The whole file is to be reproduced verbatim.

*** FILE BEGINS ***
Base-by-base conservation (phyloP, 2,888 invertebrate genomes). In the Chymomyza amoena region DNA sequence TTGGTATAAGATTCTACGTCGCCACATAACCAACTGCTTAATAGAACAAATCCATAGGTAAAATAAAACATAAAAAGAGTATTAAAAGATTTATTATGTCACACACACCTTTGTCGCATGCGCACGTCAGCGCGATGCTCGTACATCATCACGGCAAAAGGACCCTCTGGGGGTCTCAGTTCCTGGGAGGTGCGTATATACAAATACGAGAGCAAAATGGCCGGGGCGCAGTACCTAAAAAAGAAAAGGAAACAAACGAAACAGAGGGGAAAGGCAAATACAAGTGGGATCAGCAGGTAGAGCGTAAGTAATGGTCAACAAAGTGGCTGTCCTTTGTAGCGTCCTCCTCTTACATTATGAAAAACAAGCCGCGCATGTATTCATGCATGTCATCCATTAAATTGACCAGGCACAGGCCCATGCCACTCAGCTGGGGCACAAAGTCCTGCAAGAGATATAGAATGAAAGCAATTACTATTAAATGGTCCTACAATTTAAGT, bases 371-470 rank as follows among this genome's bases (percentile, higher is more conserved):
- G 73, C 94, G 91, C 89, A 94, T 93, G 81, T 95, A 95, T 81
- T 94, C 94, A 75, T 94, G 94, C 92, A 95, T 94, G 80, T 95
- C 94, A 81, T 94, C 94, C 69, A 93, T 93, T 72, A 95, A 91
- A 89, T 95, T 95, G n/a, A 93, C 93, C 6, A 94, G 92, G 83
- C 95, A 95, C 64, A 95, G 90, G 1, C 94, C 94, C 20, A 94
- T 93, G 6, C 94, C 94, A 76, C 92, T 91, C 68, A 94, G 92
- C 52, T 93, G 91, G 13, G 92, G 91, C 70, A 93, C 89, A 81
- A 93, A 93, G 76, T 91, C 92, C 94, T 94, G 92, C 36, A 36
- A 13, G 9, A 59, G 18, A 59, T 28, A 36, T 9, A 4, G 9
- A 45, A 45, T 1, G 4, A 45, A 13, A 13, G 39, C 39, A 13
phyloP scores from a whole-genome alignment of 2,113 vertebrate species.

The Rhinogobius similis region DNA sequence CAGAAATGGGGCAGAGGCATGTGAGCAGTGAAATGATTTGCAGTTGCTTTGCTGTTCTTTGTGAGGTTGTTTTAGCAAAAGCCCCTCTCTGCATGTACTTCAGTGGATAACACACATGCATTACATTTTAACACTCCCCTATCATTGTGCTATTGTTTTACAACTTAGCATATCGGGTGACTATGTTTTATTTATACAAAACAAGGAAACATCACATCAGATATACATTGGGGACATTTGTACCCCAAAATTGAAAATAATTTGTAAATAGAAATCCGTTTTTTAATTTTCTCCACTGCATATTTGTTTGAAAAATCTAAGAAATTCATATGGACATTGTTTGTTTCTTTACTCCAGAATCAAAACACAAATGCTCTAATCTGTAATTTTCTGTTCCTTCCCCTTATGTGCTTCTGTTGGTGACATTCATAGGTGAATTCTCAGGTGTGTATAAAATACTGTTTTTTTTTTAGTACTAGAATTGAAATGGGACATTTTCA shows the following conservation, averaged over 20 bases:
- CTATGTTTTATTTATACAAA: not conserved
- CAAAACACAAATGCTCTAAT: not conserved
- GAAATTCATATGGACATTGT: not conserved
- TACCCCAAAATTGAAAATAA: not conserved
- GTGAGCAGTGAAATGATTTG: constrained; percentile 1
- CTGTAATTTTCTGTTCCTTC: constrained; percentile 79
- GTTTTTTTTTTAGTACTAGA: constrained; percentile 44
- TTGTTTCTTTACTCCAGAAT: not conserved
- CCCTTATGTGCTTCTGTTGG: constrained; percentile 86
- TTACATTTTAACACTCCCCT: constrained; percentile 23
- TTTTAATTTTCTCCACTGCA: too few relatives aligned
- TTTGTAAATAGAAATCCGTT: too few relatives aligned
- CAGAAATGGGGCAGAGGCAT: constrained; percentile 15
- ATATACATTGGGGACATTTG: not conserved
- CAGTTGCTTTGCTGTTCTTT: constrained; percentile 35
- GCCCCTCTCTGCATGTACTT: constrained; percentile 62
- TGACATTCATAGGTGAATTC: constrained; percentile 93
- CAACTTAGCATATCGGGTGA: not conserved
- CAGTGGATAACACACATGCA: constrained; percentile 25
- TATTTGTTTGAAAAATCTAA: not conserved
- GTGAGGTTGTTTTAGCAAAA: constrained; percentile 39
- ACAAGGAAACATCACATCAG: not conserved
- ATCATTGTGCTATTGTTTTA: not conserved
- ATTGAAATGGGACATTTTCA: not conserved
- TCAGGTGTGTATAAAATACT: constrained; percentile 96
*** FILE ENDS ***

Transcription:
Base-by-base conservation (phyloP, 2,888 invertebrate genomes). In the Chymomyza amoena region DNA sequence TTGGTATAAGATTCTACGTCGCCACATAACCAACTGCTTAATAGAACAAATCCATAGGTAAAATAAAACATAAAAAGAGTATTAAAAGATTTATTATGTCACACACACCTTTGTCGCATGCGCACGTCAGCGCGATGCTCGTACATCATCACGGCAAAAGGACCCTCTGGGGGTCTCAGTTCCTGGGAGGTGCGTATATACAAATACGAGAGCAAAATGGCCGGGGCGCAGTACCTAAAAAAGAAAAGGAAACAAACGAAACAGAGGGGAAAGGCAAATACAAGTGGGATCAGCAGGTAGAGCGTAAGTAATGGTCAACAAAGTGGCTGTCCTTTGTAGCGTCCTCCTCTTACATTATGAAAAACAAGCCGCGCATGTATTCATGCATGTCATCCATTAAATTGACCAGGCACAGGCCCATGCCACTCAGCTGGGGCACAAAGTCCTGCAAGAGATATAGAATGAAAGCAATTACTATTAAATGGTCCTACAATTTAAGT, bases 371-470 rank as follows among this genome's bases (percentile, higher is more conserved):
- G 73, C 94, G 91, C 89, A 94, T 93, G 81, T 95, A 95, T 81
- T 94, C 94, A 75, T 94, G 94, C 92, A 95, T 94, G 80, T 95
- C 94, A 81, T 94, C 94, C 69, A 93, T 93, T 72, A 95, A 91
- A 89, T 95, T 95, G n/a, A 93, C 93, C 6, A 94, G 92, G 83
- C 95, A 95, C 64, A 95, G 90, G 1, C 94, C 94, C 20, A 94
- T 93, G 6, C 94, C 94, A 76, C 92, T 91, C 68, A 94, G 92
- C 52, T 93, G 91, G 13, G 92, G 91, C 70, A 93, C 89, A 81
- A 93, A 93, G 76, T 91, C 92, C 94, T 94, G 92, C 36, A 36
- A 13, G 9, A 59, G 18, A 59, T 28, A 36, T 9, A 4, G 9
- A 45, A 45, T 1, G 4, A 45, A 13, A 13, G 39, C 39, A 13
phyloP scores from a whole-genome alignment of 2,113 vertebrate species.

The Rhinogobius similis region DNA sequence CAGAAATGGGGCAGAGGCATGTGAGCAGTGAAATGATTTGCAGTTGCTTTGCTGTTCTTTGTGAGGTTGTTTTAGCAAAAGCCCCTCTCTGCATGTACTTCAGTGGATAACACACATGCATTACATTTTAACACTCCCCTATCATTGTGCTATTGTTTTACAACTTAGCATATCGGGTGACTATGTTTTATTTATACAAAACAAGGAAACATCACATCAGATATACATTGGGGACATTTGTACCCCAAAATTGAAAATAATTTGTAAATAGAAATCCGTTTTTTAATTTTCTCCACTGCATATTTGTTTGAAAAATCTAAGAAATTCATATGGACATTGTTTGTTTCTTTACTCCAGAATCAAAACACAAATGCTCTAATCTGTAATTTTCTGTTCCTTCCCCTTATGTGCTTCTGTTGGTGACATTCATAGGTGAATTCTCAGGTGTGTATAAAATACTGTTTTTTTTTTAGTACTAGAATTGAAATGGGACATTTTCA shows the following conservation, averaged over 20 bases:
- CTATGTTTTATTTATACAAA: not conserved
- CAAAACACAAATGCTCTAAT: not conserved
- GAAATTCATATGGACATTGT: not conserved
- TACCCCAAAATTGAAAATAA: not conserved
- GTGAGCAGTGAAATGATTTG: constrained; percentile 1
- CTGTAATTTTCTGTTCCTTC: constrained; percentile 79
- GTTTTTTTTTTAGTACTAGA: constrained; percentile 44
- TTGTTTCTTTACTCCAGAAT: not conserved
- CCCTTATGTGCTTCTGTTGG: constrained; percentile 86
- TTACATTTTAACACTCCCCT: constrained; percentile 23
- TTTTAATTTTCTCCACTGCA: too few relatives aligned
- TTTGTAAATAGAAATCCGTT: too few relatives aligned
- CAGAAATGGGGCAGAGGCAT: constrained; percentile 15
- ATATACATTGGGGACATTTG: not conserved
- CAGTTGCTTTGCTGTTCTTT: constrained; percentile 35
- GCCCCTCTCTGCATGTACTT: constrained; percentile 62
- TGACATTCATAGGTGAATTC: constrained; percentile 93
- CAACTTAGCATATCGGGTGA: not conserved
- CAGTGGATAACACACATGCA: constrained; percentile 25
- TATTTGTTTGAAAAATCTAA: not conserved
- GTGAGGTTGTTTTAGCAAAA: constrained; percentile 39
- ACAAGGAAACATCACATCAG: not conserved
- ATCATTGTGCTATTGTTTTA: not conserved
- ATTGAAATGGGACATTTTCA: not conserved
- TCAGGTGTGTATAAAATACT: constrained; percentile 96